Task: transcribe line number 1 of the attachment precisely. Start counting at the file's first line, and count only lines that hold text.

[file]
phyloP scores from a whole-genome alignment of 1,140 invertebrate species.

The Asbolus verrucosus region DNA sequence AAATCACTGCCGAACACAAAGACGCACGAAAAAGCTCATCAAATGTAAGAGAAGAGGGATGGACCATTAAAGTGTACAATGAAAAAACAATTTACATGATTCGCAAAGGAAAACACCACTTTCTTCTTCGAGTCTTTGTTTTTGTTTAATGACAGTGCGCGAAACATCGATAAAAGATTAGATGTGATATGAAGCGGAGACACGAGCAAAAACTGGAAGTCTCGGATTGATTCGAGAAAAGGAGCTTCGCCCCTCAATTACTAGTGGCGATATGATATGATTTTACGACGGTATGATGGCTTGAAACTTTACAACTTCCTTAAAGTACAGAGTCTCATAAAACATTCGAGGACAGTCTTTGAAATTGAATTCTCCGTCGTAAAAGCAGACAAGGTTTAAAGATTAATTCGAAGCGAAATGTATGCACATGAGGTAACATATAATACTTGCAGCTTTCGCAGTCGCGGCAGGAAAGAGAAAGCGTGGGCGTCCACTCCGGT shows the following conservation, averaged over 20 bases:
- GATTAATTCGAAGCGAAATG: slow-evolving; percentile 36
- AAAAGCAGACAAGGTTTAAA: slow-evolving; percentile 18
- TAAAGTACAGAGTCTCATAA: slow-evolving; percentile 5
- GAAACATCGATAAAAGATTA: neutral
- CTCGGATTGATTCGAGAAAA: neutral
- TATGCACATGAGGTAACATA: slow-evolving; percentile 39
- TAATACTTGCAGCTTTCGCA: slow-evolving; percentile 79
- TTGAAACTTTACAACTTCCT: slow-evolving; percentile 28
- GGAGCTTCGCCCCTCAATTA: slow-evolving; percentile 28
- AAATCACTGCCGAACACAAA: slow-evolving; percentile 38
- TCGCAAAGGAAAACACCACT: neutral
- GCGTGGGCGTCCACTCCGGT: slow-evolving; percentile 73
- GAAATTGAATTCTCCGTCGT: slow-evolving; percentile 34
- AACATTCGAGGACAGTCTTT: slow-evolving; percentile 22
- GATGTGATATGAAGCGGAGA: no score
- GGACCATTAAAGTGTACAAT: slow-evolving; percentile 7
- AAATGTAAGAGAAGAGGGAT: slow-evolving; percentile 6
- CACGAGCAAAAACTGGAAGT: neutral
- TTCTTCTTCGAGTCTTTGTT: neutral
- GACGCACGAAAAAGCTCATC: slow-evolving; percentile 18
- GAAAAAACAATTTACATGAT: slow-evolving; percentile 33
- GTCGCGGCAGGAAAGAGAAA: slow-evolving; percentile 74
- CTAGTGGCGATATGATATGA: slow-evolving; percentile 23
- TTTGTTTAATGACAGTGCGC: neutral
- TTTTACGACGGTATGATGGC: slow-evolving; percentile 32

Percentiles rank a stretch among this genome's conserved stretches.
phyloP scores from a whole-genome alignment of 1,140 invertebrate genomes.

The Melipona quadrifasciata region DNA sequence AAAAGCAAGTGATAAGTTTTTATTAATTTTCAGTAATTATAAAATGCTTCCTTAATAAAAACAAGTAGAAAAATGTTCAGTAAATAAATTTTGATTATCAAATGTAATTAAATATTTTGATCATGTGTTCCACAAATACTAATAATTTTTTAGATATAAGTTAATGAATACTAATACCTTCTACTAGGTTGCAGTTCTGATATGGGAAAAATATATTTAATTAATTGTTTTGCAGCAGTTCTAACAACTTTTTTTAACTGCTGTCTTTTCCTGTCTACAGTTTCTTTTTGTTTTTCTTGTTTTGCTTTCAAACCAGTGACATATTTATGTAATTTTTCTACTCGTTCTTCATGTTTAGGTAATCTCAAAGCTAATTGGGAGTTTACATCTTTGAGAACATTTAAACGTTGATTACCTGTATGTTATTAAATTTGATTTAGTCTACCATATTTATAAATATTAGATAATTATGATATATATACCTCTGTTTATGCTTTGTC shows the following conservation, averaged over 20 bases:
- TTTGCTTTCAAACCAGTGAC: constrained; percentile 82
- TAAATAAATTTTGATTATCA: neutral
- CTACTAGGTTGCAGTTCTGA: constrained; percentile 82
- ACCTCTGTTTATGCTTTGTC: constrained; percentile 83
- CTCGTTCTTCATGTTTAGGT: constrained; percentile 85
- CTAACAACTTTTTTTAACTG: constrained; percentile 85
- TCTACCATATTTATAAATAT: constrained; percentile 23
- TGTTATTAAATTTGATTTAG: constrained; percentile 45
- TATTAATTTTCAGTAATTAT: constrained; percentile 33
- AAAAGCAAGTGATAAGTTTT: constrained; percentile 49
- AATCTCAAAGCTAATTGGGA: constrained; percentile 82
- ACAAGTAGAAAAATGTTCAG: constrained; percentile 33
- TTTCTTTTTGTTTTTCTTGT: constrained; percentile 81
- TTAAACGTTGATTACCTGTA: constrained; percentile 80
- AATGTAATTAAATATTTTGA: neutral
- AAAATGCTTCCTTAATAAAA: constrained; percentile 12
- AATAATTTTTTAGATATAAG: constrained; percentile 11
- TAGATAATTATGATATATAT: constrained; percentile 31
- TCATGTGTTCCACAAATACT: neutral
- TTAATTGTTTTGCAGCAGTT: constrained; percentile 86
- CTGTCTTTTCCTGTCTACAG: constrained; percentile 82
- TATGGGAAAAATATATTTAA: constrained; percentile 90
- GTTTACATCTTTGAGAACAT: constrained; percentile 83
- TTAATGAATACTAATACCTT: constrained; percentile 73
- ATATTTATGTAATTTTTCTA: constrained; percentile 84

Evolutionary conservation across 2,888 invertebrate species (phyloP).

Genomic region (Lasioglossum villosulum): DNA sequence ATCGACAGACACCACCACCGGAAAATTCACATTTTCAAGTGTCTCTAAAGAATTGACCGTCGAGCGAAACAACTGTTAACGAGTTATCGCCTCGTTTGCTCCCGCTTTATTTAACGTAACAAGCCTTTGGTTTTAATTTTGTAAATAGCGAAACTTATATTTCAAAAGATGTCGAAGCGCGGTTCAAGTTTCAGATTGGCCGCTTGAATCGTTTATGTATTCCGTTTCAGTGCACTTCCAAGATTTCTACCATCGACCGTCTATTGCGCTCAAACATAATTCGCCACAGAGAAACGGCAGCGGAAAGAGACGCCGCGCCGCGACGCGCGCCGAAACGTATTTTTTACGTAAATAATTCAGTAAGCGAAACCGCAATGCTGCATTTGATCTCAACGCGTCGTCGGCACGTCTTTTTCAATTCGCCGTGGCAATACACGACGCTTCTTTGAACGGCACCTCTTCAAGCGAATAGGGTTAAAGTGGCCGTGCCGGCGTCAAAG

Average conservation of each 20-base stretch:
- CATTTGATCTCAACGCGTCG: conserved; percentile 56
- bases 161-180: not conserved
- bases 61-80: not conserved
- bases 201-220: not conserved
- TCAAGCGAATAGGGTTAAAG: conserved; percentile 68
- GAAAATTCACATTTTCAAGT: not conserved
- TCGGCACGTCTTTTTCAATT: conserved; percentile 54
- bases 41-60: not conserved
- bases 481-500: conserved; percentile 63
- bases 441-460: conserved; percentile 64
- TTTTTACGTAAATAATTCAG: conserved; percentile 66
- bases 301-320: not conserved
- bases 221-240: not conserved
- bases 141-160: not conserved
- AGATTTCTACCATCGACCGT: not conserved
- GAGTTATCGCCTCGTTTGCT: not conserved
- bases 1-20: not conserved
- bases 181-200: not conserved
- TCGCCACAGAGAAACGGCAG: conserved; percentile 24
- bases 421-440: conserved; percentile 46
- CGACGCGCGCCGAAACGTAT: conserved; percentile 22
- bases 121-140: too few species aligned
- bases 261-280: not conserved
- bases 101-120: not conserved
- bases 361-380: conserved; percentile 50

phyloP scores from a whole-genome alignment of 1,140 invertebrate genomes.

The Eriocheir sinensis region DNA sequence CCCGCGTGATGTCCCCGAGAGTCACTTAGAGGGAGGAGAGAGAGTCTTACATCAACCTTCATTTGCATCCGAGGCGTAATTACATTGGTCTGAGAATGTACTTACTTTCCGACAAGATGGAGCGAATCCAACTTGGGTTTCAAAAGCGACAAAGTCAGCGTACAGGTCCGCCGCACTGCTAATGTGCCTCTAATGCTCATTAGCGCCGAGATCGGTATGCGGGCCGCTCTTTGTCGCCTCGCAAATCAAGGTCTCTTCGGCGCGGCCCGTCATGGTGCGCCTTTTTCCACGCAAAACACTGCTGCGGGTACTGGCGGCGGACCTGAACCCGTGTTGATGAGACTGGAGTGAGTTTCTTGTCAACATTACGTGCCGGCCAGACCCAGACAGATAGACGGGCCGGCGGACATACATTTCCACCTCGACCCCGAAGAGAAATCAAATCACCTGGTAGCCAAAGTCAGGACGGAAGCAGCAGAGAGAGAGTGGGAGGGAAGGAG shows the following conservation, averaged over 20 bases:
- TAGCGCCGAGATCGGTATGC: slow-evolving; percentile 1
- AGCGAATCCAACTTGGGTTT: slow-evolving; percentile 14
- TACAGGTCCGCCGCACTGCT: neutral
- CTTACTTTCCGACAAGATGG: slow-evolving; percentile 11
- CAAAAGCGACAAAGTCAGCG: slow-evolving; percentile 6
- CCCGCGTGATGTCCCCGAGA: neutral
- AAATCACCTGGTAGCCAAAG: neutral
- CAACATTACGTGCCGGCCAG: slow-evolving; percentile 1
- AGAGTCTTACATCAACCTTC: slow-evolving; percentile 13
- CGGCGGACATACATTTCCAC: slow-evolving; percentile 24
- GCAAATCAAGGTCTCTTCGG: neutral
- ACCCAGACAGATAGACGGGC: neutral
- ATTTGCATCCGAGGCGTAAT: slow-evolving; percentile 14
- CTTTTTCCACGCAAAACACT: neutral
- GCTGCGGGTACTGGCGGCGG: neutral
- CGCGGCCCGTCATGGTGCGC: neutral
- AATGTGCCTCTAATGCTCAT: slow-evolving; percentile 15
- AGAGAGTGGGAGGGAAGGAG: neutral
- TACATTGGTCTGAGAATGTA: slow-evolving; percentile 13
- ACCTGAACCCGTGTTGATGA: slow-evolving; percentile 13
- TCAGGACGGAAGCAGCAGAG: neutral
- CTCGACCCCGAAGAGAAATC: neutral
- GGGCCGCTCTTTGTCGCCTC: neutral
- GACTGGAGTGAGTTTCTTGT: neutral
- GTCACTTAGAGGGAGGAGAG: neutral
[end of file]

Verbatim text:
phyloP scores from a whole-genome alignment of 1,140 invertebrate species.